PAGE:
determine the cultural affiliation of these human remains.
    Based on the above information, officials of the National Park
Service have determined that, pursuant to 43 CFR 10.2 (d)(1), the human
remains listed above represent the physical remains of 1 individual of
Native American ancestry. Officials of the National Park Service have
also determined that, pursuant to 43 CFR 10.2 (e), there is a shared
group identity that can be reasonably traced between these Native
American human remains and the Pueblo of Jemez, New Mexico; Pueblo of
Cochiti, New Mexico; and Pueblo of Santo Domingo, New Mexico.
    In 1976, human remains representing one individual were recovered
from an eroding bank located adjacent to three archeological sites
during legally authorized excavations by the National Park Service. No
known individuals were identified. No funerary objects were present.
    The remains were exhumed from their primary burial context. The
three archeological sites are Forked Lightning Pueblo, LA14118, and
LA14125, and their occupation dates range from AD 1175 to 1425. Datable
objects from these three sites overlay the burial. A cultural resources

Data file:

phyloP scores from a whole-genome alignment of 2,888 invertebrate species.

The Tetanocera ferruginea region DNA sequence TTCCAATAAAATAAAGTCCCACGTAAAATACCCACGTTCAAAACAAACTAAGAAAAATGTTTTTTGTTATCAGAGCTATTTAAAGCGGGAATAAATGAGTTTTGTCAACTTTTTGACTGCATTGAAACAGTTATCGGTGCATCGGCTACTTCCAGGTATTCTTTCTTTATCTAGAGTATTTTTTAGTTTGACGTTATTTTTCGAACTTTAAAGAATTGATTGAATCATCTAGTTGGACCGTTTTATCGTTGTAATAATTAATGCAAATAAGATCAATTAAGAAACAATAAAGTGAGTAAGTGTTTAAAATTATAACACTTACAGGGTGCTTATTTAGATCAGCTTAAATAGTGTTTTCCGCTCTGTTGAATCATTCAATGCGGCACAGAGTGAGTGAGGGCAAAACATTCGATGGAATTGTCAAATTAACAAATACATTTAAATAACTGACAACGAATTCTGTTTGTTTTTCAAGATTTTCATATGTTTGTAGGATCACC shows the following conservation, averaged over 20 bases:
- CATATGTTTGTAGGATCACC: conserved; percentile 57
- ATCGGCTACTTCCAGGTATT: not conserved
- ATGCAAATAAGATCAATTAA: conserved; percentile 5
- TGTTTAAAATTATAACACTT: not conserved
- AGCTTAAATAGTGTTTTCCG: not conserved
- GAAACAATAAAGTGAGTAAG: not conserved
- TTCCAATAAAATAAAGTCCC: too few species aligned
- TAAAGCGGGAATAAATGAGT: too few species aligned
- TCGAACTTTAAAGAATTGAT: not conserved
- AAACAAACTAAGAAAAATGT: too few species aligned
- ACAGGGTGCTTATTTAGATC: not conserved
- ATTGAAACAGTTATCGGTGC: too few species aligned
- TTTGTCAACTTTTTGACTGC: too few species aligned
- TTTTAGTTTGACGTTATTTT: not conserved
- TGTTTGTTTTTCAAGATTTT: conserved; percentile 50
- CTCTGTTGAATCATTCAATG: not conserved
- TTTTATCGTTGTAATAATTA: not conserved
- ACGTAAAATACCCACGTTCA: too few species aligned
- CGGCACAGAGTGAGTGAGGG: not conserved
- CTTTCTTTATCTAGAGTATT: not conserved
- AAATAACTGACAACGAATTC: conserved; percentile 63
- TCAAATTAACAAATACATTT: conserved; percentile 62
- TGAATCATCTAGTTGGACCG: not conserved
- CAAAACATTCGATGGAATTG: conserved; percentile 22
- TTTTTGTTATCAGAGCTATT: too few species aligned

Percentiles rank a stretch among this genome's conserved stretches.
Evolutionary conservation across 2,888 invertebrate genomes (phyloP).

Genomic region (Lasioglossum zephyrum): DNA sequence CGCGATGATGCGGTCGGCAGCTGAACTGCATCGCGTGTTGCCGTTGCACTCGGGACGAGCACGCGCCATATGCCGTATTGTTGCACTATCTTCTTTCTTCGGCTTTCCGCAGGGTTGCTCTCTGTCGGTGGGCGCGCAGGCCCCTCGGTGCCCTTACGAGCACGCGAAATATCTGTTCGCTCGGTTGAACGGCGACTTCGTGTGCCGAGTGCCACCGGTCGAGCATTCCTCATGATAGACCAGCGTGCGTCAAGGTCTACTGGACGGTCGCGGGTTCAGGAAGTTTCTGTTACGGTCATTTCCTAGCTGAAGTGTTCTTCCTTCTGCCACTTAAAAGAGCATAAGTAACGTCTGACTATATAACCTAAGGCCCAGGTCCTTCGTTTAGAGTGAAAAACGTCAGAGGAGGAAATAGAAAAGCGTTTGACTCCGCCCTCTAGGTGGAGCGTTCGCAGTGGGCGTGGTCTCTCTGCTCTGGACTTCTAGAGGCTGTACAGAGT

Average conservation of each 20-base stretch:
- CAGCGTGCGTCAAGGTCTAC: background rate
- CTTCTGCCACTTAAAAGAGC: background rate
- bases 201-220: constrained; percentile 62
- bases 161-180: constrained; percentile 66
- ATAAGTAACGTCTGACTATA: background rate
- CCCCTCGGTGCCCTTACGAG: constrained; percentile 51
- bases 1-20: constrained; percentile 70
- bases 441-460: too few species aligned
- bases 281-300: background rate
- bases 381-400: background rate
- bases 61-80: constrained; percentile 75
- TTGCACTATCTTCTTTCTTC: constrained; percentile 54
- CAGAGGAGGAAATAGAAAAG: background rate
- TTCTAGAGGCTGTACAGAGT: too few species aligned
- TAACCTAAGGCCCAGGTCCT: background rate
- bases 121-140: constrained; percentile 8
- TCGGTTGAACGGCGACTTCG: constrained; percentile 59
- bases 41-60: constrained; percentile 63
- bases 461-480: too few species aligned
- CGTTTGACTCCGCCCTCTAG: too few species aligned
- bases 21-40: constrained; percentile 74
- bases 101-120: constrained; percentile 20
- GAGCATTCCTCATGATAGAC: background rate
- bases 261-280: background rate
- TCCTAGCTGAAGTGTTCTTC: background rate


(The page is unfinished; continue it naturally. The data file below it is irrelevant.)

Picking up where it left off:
inventory surface survey documents several ancestral plains and pueblo
sites that were occupied during this time period, especially during its
last century. The tipi rings, upright slab small structure, and
diagnostic stone tools indicate that the plains sites are of Apache and
Wichita ancestry. Consultation and an ethnographic overview have
further identified the primary Apachean affiliates as the Jicarilla,
Mescalero, and Apache Tribe of Oklahoma. When the Spanish arrived and
made contact in 1540, they noted the presence of Wichita, someone from
the then Florida area, and Kiowa in somewhat elite socio-political
standing, in addition to the Apacheans. Historians continue to
supplement evidence of these Plains tribes with one identifying the
``Floridian'' as Pawnee but there is yet to be discovered another line
of evidence to corroborate this or the presence of other Pawnee. The
Kiowa connection ``to Pecos are as historically valid as those of the
Comanches and Plains Apaches,'' according to the ethnographic overview.
There is, however, no evidence to suggest that the Comanches were
present earlier than 1700-1720. Comparatively, there is abundant
information on the cultural connection with Santo Domingo, Cochiti, and
Jemez, and to a lesser degree, Hopi. Emigrations from Pecos to the
three former pueblos is cited in Kessell's and others' work and is
corroborated by ethnographic findings and oral histories from each of
the pueblos. There is at least one published reference to Hopi
intermarriage at Pecos. Kidder's excavations recovered a substantial
number of Hopi pottery pieces dating from the 1300-1600s. The percent
of trade items and that which represent a deeper cultural connection is
unclear. Officials of the National Park Service relied upon
archeological, ethnographic, historical literature, geographic, and
oral traditional evidence to determine the cultural affiliation of
these human remains.
    Based upon the above mentioned information, officials of the
National park service have determined that, pursuant to 43 CFR 10.2
(d)(1), the human remains listed above represent the physical remains